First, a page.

One is not necessarily better than the other. David Lowe, co-founder, president and chief executive officer of Aeglea Biotherapeutics, told BioSpace, “I think there’s definitely pros and cons on both sides. The advantage for new grads coming into the industry, targeting biotech is really the opportunity to work in a dynamic organization that’s trying to develop something that’s new and novel. Being there is really to be part of directly contributing and possibly taking a position, seeing on a day-to-day basis how your efforts can impact the organization. It’s easy to get lost and be a very small cog in an enormous machine in pharma.”
In addition, Clifford Mintz, writing for the American Association of Pharmaceutical Scientists (AAPS), notes that pharma/industry jobs tend to be less stressful and have a fairly regular five-day, 40-hour work week. Biotech companies are more inclined, with a shorter financial runway and the clock constantly ticking, to have longer hours and days.
Mintz writes, “Work hours at large companies tend to be five days a week (9-5) whereas those at smaller companies are likely to be variable and possibly longer. Promotion is usually based on meeting annual goals (set by supervisors) and an employee’s overall contribution to the company’s financial bottom line.”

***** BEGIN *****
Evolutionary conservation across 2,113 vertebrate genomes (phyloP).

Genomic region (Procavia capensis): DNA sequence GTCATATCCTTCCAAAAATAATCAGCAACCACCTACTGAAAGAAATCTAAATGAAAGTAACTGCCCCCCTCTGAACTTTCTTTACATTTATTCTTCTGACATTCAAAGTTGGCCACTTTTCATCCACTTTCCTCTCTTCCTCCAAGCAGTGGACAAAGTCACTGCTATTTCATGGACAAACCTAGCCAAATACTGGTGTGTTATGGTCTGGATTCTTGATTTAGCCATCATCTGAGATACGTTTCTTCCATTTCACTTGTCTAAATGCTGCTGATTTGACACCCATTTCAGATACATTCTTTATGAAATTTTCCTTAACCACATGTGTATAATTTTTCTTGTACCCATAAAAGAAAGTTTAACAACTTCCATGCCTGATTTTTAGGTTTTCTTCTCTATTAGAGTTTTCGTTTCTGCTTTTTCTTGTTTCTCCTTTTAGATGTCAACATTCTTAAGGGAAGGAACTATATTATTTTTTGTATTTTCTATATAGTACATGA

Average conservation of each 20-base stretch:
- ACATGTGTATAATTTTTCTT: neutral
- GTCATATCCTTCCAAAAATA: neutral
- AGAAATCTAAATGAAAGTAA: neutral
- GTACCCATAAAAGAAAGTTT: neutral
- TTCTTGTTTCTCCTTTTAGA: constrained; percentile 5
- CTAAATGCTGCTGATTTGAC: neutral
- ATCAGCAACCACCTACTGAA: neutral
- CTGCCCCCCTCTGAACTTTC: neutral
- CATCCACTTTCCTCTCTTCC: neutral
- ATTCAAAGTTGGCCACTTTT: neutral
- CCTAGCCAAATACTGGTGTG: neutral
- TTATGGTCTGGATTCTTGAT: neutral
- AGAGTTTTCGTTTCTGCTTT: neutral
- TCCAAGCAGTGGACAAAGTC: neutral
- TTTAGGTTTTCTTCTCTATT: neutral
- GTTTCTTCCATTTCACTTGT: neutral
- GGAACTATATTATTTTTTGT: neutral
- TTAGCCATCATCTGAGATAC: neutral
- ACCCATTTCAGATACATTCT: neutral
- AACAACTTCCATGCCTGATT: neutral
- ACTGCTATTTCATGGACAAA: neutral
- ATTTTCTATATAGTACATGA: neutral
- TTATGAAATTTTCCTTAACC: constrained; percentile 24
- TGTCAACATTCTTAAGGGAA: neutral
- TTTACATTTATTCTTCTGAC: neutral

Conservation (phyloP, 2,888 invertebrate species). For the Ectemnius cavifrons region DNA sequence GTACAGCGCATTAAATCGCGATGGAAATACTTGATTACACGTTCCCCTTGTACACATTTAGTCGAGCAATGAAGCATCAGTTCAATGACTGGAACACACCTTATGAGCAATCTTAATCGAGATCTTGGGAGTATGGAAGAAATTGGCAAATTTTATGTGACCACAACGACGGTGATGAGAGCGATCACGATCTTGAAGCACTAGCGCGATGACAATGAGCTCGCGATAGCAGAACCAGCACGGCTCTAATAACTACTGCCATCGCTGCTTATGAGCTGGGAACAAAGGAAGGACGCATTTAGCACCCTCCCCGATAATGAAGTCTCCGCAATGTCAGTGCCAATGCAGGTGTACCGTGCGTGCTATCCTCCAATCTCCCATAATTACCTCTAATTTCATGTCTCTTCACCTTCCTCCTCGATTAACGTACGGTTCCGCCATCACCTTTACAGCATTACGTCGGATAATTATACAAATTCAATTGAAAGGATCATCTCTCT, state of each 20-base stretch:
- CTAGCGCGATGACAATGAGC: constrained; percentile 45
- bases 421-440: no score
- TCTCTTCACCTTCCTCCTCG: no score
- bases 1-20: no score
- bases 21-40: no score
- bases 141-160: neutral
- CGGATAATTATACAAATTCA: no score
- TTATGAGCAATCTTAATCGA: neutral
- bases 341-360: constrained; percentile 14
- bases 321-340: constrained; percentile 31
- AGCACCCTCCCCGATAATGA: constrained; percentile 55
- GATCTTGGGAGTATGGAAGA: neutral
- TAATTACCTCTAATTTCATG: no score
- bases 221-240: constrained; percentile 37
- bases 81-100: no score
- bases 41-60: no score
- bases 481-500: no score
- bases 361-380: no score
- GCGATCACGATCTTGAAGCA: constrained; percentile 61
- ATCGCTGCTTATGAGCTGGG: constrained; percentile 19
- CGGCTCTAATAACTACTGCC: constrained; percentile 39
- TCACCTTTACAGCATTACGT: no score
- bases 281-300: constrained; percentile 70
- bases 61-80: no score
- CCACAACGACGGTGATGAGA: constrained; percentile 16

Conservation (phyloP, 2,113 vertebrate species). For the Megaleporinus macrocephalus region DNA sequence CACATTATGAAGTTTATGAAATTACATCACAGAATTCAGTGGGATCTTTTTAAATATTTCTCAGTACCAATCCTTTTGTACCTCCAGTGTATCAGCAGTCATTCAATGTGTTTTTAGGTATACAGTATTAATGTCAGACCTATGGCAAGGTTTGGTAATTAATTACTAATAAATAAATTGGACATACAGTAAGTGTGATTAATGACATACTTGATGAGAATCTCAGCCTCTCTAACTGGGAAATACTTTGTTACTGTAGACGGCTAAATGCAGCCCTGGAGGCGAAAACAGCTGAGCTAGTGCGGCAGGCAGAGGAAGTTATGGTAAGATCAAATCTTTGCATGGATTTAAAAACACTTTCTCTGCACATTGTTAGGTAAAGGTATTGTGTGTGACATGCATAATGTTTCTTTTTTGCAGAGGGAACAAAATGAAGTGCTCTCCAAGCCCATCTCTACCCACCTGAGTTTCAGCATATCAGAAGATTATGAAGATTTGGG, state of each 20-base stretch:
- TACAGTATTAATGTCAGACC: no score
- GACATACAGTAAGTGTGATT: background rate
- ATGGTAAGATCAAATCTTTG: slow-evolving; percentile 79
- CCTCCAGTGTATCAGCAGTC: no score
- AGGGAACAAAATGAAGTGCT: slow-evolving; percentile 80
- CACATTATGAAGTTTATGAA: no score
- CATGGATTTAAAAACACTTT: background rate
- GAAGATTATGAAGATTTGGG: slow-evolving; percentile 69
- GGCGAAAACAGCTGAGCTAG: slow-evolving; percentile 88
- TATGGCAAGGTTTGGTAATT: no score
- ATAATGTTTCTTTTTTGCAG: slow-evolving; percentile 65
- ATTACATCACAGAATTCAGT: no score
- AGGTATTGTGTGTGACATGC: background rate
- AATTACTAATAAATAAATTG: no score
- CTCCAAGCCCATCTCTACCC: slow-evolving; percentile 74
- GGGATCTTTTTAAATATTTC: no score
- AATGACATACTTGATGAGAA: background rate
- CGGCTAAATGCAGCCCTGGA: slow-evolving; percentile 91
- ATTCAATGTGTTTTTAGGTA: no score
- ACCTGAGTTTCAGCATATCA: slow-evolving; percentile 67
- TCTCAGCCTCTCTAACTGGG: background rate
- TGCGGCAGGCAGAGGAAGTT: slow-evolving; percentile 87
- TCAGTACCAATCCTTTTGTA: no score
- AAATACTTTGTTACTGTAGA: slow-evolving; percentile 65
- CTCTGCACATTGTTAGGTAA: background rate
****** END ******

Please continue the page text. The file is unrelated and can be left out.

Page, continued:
The vision of big pharma as conservative and stodgy is probably fairly realistic. Some of that is simply that the larger a company gets, the more conservative it tends to become in terms of work culture. Biotech companies, especially startups in the San Francisco Bay Area are very much in the Silicon Valley mode of corporate culture—edgy, hip, individual-focused.
There’s undoubtedly a great deal of variation in this regard, but being aware of company culture and how it’s likely to vary from small startups to well-established pharma companies can go a long way towards finding which environment suits you best.
In an article written by Christopher Henney, then the chief executive officer of Dendreon Corp.(DNDN) for Bioentrepreneur, he said, “Not every nonscientist CEO is of the ‘white shirt, red tie’ school, but most are perturbed by the absence of ties in the laboratory. This sometimes manifests itself in a ‘the bankers are coming’ memo that politely requests ties and skirts on that day. The more subtle memo seeking the same end asks, ‘What time do people in the lab go for lunch?’ One type of biotechnology company evolves from such CEOs is the ‘ties-are-for-managers’ company. I know of no successful company that espouses this philosophy.”